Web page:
Skip to main content
Loading Events

« All Events

  • This event has passed.

SEMINAR: Research in Progress (Zachary Carico, PhD and Onur Oztas, PhD) UNC-CH

May 8, 2018 @ 11:00 am - 12:00 pm

Zachary Carico, PhD
Postdoctoral Researcher
Dowen Lab

Abstract: Proper transcriptional regulation requires the precise targeting of enhancer activity to certain genes and not other genes. In the mammalian genome, chromatin loops contain enhancers and their target genes, and serve to protect adjacent non-target genes. Formation of these chromatin loops, termed insulated neighborhoods, is driven by binding of the zinc-finger protein CTCF and the Cohesin complex to intergenic sites flanking genes and their enhancer elements. Here, we explore molecular mechanisms through which the Cohesin complex locates the boundaries of insulated neighborhoods and directs loop formation. In particular, we investigate the role of the Cohesin subunit STAG2, a tumor suppressor, in regulating insulated neighborhood formation and function. We used CRISPR/Cas9 genome editing to generate murine embryonic stem (mES) cell lines that lack expression of STAG2, and found that STAG2-null mES lines showed a striking reduction in transcriptional insulation across several insulated neighborhood boundaries, including at the loop domain in which the OCT4 pluripotency master regulator is encoded. The mES gene expression program was consequently disrupted, as shown by reduced expression of mES identity genes and premature expression of transcripts associated with ectodermal and endodermal lineage specification. We are currently investigating how loss of STAG2 regulates Cohesin complex chromatin localization and loop formation in order to maintain transcriptional insulation globally.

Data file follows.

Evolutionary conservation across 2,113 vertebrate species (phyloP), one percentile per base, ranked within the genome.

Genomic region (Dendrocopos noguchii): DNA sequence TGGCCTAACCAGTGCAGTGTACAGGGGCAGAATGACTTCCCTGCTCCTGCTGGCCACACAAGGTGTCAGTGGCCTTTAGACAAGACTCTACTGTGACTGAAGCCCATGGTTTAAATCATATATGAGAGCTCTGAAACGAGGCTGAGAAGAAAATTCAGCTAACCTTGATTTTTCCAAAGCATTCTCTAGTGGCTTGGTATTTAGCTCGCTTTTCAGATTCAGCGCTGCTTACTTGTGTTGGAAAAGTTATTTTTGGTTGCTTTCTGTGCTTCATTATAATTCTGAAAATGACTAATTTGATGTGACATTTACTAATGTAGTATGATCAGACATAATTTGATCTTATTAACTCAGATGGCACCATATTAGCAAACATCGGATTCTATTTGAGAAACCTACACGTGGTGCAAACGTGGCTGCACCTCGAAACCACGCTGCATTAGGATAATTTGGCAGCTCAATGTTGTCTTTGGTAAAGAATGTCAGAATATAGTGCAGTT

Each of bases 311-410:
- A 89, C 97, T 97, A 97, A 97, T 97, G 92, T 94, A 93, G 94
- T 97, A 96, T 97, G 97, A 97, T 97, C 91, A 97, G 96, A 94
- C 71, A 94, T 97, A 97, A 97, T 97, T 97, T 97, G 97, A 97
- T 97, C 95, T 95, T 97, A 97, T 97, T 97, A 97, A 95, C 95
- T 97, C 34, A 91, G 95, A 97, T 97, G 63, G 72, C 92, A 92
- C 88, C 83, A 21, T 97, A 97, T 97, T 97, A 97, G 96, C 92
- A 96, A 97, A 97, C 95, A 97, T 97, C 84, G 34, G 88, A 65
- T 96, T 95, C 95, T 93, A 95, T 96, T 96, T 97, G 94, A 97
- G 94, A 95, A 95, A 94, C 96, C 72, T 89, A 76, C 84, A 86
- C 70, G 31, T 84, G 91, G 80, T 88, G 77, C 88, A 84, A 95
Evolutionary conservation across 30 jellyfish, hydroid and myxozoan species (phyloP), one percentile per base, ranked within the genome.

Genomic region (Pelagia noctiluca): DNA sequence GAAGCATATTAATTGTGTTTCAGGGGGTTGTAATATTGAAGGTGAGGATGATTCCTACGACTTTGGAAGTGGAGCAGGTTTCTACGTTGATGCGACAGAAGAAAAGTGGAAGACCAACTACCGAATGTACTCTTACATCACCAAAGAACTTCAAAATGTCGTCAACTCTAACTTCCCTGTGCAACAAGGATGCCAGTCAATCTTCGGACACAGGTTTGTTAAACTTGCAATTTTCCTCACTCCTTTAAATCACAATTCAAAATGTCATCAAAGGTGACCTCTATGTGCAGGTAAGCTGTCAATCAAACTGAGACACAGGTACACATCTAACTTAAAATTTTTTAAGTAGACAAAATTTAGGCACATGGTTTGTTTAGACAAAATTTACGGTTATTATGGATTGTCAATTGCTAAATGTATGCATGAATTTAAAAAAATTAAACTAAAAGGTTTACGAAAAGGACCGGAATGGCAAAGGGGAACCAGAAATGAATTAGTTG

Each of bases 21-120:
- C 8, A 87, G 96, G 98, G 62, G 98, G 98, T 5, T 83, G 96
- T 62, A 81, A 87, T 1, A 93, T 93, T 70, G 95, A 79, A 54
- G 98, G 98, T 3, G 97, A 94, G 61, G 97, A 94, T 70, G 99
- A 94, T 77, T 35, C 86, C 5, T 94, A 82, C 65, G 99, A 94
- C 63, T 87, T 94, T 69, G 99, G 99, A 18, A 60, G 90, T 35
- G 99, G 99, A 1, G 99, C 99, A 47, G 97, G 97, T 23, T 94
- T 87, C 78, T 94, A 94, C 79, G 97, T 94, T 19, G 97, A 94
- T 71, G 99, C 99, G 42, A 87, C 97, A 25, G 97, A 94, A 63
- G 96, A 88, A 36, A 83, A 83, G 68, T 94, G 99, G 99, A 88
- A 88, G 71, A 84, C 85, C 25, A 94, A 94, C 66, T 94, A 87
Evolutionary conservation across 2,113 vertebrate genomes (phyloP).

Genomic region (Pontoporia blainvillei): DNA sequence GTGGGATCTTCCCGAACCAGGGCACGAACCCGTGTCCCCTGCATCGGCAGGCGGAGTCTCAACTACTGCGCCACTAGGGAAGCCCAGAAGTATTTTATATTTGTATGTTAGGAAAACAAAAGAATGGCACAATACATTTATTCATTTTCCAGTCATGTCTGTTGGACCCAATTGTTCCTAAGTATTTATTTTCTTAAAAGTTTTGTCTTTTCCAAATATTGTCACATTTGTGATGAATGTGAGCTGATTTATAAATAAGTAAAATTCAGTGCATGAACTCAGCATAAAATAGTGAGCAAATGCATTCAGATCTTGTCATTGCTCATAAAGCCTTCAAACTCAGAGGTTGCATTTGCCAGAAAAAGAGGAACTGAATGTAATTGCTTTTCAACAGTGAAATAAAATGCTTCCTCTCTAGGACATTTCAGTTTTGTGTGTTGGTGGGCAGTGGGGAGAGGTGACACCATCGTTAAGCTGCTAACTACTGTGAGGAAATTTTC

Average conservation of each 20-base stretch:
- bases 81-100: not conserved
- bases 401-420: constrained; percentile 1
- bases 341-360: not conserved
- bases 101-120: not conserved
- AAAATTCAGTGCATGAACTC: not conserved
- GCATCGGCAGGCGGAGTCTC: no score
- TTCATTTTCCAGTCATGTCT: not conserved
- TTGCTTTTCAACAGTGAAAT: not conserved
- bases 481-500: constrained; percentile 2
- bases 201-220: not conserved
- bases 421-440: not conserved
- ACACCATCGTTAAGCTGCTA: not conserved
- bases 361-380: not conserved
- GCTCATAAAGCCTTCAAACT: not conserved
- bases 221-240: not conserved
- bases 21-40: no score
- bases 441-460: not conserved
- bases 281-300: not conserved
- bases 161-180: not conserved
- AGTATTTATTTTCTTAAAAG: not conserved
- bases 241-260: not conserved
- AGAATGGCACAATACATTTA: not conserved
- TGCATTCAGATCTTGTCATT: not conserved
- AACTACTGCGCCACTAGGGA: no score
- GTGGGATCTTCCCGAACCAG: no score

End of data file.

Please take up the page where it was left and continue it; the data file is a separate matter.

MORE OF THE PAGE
Onur Oztas, PhD
Postdoctoral Research Associate
Sancar Lab

Abstract: Plants possess a circadian clock that regulates physiological and developmental processes with daily environmental changes. Throughout the day, plants are exposed to various DNA damage-inducing stresses, such as ultraviolet (UV) radiation from sunlight. To maintain their genome integrity, and their fitness, plants eliminate UV-induced DNA lesions by nucleotide excision repair, which detects bulky DNA damage, and removes the damage-containing oligomers by properly concerted dual (5’ and 3’) incision, followed by gap filling and ligation. Excision repair can be stimulated by either the direct recognition of DNA lesions by the repair factors, called global repair, or by the DNA damage-blocked transcription, named transcription-coupled repair. In Arabidopsis, most of the excision repair proteins in yeast and mammals are well-conserved; however, this species lacks an evident XPA protein and has some excision repair factor genes duplicated, suggesting that excision repair in Arabidopsis might exhibit unique features. In our study, we generated the genome-wide map of nucleotide excision repair at a single-nucleotide resolution, and monitored the circadian dynamics of this repair in Arabidopsis thaliana. We found that transcription-coupled repair plays the dominant role in correcting the damage sites along the genome, which is also influenced by the chromatin state. We further identified that nucleotide excision repair exhibits a circadian oscillation due to the daily rhythms of transcription-coupled repair.


May 8, 2018
11:00 am - 12:00 pm
Event Tags:
, , ,